U.S.Department of Education Staff Report
Senior Department Official on Recognition Compliance Issues
The Middle States Commission on Secondary Schools (MS-CSS) is one of three Commissions of the Middle States Association of Colleges and Schools. Primarily an accreditor of secondary education institutions, the agency also accredits postsecondary, non-degree granting vocational institutions. These postsecondary education institutions provide training in vocational/technical careers within certificated and licensed professions such as automotive technology, computer networking, cosmetology and practical nursing.
The agency’s current scope of recognition is for the accreditation of institutions with postsecondary, non-degree granting career and technology programs in Delaware, Maryland, New Jersey, New York, Pennsylvania, the Commonwealth of Puerto Rico, the District of Columbia, and the U.S. Virgin Islands, including those that offer all or part of their educational programs via distance education modalities.
The agency’s federal link is the Higher Education Act, Title IV federal student aid program. Therefore, the agency must meet the Secretary’s separate and independent requirements.
Currently, the agency accredits fifteen postsecondary non-degree-granting institutions that use its accreditation to establish eligibility for Title IV federal student aid programs.
The Middle States Commission on Secondary Schools was established in 1920. It was first recognized by the Secretary for the accreditation of public vocational-technical schools offering non-degree postsecondary education in 1988 and remained a recognized agency until July 1999 when it requested that its recognition be withdrawn.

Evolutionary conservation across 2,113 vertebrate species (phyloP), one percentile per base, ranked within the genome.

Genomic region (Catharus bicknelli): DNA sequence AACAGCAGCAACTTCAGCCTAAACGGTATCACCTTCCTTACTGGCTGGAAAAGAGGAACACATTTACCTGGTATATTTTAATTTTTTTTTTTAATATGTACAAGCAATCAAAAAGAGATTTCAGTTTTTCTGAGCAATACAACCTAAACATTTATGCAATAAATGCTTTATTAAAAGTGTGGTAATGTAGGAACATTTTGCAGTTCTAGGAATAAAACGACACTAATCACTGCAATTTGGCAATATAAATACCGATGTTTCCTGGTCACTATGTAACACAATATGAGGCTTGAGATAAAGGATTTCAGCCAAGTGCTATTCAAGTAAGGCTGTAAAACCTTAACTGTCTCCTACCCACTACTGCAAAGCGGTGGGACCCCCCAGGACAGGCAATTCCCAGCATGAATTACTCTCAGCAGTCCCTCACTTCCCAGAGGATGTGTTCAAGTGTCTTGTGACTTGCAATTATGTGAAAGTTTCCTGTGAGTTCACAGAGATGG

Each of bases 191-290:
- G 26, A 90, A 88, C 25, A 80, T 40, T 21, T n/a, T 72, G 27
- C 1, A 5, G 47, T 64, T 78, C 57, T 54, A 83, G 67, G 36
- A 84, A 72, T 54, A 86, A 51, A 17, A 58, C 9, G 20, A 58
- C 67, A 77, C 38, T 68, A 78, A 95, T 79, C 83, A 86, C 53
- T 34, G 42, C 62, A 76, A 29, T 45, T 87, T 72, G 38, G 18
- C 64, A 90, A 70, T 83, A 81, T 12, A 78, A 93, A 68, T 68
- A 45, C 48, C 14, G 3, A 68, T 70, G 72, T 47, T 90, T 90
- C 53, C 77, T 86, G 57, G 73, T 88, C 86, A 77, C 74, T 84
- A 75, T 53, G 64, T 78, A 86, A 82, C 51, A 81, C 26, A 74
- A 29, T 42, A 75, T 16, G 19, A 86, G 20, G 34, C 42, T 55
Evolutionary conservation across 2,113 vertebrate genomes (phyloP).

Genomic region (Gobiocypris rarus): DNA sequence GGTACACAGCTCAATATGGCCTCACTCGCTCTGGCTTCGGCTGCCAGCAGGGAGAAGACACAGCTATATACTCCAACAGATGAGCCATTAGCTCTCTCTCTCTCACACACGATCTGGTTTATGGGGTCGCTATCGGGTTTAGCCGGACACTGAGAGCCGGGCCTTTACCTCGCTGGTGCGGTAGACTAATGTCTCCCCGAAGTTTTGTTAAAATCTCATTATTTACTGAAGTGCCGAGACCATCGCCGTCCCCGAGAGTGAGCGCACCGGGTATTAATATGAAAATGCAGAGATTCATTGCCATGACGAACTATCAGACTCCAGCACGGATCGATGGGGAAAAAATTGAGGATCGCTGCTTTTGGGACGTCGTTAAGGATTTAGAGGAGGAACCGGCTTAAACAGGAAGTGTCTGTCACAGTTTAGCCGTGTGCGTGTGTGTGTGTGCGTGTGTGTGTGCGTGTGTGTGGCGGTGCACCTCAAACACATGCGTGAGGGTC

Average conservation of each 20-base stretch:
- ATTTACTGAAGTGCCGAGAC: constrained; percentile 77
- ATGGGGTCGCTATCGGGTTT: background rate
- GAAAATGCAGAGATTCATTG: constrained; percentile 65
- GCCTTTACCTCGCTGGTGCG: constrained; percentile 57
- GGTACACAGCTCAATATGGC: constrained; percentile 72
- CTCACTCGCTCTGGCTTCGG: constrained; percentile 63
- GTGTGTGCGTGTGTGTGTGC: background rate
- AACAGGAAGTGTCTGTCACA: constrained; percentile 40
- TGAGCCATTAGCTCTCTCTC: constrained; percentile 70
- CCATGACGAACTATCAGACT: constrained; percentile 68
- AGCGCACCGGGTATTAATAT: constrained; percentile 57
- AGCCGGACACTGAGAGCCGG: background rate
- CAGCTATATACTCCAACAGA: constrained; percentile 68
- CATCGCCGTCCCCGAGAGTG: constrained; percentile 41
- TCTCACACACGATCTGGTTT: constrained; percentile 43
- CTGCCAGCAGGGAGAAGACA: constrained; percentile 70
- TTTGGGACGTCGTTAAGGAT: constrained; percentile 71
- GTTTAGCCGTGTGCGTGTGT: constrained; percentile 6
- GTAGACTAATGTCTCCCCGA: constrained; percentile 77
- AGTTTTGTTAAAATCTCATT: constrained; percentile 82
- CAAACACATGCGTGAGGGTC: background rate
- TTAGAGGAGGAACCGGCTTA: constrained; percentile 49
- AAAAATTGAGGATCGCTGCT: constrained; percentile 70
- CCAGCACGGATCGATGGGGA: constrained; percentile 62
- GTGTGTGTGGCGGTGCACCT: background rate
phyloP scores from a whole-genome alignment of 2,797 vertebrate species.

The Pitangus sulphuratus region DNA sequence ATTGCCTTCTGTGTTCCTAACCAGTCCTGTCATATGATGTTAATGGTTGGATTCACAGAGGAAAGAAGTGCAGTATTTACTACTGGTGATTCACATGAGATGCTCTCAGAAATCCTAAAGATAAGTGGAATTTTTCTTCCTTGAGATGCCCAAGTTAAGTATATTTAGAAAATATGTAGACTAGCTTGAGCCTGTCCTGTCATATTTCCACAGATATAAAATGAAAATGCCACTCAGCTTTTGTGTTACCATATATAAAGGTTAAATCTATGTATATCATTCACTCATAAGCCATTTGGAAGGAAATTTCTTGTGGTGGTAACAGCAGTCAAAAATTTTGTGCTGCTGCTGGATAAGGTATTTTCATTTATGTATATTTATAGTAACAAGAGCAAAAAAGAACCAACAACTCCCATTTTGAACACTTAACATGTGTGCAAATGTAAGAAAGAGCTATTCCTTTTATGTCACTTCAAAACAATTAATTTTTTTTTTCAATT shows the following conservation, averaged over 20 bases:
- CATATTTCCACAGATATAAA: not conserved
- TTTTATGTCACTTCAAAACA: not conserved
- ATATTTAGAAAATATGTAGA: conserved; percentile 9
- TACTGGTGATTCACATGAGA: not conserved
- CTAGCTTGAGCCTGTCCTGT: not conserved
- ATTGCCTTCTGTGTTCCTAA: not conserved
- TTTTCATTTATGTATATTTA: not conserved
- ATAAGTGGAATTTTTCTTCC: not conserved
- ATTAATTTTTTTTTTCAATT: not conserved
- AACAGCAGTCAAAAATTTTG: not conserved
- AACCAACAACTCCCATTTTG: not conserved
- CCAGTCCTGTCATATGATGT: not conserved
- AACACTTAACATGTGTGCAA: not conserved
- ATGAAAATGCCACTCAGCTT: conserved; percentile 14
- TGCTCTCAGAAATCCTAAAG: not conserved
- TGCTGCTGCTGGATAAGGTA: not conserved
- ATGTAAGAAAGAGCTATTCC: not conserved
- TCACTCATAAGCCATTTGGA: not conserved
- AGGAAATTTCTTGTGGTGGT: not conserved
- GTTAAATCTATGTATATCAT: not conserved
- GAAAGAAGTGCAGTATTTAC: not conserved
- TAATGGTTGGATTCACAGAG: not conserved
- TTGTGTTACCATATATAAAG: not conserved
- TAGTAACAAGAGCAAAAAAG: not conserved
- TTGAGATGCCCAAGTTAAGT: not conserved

The agency submitted a petition again for initial recognition in December 2003, and in 2004 the National Advisory Committee on Institutional Quality and Integrity recommended and the Secretary concurred that the agency be recognized for a two-year period but required it to submit an interim report at its Fall 2006 meeting demonstrating compliance with the issues identified in the staff analysis.
In December 2006, The National Advisory Committee on Institutional Quality and Integrity reviewed and recommended that the Secretary accept the agency's report.
The agency submitted a petition again for continued recognition in June 2012 and the National Advisory Committee on Institutional Quality and Integrity recommended and the Secretary concurred that the agency's recognition continue and that it demonstrate compliance with a number of the Secretary's Criteria for Recognition. The issues fell primarily in the areas of required standards and their application, and required operating policies and procedures. Most of the citations in these areas are due to the lack of documentation demonstrating the application of specific policies or procedures, which is necessary for compliance, and the agency's amendments or revisions tomits policies and procedures to meet the requirements resulting from the HEA amendments in 2010.
At its June 2014 meeting, The National Advisory Committee on Institutional Quality and Integrity reviewed and recommended that the Secretary accept the agency's report.
The agency's petition for continued recognition is the subject of this analysis and report..
The agency meets the requirements of the Secretary's Criteria for Recognition.
Staff Analysis of 3rd Party Written Comments
The Flores' comments are directed to the Middle States Commission on Higher Education (MSCHE), and do not pertain to the Middle States Commission on Secondary Schools (MSCSS)